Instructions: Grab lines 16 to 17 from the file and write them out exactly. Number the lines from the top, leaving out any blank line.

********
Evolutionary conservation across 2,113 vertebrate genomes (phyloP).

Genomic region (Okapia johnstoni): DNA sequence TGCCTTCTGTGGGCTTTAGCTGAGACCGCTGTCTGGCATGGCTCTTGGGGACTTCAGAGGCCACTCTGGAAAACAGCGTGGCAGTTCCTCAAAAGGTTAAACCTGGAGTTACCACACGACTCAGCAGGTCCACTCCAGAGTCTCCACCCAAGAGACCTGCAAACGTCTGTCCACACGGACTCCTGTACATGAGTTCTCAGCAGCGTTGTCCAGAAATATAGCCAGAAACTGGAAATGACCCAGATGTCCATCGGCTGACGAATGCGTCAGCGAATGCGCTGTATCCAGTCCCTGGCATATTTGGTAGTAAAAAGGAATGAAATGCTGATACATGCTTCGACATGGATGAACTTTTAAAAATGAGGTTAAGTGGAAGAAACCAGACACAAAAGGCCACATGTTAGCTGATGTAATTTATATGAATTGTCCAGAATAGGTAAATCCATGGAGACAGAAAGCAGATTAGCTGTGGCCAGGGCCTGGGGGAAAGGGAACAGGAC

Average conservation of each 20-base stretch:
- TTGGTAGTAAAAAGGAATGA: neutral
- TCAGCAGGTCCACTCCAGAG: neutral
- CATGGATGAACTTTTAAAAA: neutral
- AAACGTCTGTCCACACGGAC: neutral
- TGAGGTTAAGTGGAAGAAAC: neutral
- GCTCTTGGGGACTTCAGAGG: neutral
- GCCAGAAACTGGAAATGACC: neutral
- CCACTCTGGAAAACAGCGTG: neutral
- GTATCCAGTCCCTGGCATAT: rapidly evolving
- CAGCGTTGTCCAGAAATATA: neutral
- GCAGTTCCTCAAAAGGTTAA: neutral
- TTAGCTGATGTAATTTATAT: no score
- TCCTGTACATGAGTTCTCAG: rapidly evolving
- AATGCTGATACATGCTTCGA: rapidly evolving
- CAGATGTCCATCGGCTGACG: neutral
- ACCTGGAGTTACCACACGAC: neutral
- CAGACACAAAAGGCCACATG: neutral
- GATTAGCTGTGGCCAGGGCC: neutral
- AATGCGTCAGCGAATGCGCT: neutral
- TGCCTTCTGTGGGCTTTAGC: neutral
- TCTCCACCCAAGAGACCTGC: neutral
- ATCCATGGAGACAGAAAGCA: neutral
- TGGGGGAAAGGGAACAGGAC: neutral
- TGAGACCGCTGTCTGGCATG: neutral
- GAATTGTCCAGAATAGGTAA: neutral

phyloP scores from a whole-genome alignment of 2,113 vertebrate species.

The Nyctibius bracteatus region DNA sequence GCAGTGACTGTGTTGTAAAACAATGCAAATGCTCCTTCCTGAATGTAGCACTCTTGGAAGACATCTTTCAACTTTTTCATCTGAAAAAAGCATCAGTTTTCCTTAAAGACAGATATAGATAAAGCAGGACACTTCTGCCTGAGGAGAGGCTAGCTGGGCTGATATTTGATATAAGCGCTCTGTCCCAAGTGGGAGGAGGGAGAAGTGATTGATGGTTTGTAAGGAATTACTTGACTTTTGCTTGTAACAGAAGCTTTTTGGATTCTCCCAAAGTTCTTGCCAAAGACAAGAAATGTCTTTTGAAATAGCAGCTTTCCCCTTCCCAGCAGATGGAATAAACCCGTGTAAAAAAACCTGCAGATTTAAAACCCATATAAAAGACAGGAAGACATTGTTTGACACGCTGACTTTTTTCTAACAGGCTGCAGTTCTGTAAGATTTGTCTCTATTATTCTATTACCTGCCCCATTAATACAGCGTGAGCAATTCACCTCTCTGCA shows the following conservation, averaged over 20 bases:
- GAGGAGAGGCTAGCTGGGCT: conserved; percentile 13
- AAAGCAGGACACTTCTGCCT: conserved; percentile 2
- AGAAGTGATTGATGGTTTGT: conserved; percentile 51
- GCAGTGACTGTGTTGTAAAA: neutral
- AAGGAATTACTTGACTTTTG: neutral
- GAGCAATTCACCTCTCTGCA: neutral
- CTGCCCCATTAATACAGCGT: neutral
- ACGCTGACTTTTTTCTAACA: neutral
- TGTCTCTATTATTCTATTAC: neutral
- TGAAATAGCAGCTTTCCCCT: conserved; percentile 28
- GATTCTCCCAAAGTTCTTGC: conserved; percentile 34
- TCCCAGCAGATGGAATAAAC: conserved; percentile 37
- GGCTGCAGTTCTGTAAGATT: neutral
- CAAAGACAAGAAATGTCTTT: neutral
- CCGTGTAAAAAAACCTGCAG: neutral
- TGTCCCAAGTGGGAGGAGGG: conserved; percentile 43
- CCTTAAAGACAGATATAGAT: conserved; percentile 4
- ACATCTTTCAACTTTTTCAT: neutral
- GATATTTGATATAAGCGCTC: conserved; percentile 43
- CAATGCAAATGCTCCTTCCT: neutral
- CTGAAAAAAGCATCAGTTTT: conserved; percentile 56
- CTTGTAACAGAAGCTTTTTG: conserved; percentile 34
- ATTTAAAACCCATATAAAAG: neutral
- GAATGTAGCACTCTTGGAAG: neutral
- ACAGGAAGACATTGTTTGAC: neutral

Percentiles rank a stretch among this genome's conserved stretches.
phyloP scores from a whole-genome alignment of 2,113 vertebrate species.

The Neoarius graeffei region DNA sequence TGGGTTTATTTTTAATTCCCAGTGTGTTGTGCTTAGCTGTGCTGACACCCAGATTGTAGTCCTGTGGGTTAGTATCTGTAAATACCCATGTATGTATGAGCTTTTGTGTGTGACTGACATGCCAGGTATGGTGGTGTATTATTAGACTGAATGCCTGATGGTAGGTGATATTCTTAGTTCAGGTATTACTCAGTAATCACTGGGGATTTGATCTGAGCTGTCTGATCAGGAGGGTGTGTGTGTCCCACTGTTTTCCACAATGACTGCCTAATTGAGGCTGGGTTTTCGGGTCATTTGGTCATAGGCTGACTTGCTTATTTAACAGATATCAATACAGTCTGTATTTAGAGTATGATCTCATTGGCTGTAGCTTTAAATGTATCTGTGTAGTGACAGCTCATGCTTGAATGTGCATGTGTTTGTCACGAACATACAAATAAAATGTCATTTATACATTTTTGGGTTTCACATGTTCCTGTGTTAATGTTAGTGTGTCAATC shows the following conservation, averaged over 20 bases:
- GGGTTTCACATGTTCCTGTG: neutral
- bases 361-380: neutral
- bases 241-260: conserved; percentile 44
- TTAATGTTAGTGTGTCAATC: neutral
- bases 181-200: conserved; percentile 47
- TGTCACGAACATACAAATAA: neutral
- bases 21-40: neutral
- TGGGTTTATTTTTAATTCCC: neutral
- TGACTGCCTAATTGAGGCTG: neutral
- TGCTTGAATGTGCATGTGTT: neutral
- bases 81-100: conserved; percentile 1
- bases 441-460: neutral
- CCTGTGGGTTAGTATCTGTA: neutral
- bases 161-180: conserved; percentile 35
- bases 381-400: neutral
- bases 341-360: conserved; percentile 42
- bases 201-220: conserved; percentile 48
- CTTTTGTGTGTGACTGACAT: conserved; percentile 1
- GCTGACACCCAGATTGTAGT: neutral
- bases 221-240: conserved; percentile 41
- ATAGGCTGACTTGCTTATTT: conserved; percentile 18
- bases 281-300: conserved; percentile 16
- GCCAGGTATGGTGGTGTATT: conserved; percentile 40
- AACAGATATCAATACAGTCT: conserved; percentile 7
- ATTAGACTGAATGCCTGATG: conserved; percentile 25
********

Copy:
- TCCTGTACATGAGTTCTCAG: rapidly evolving
- AATGCTGATACATGCTTCGA: rapidly evolving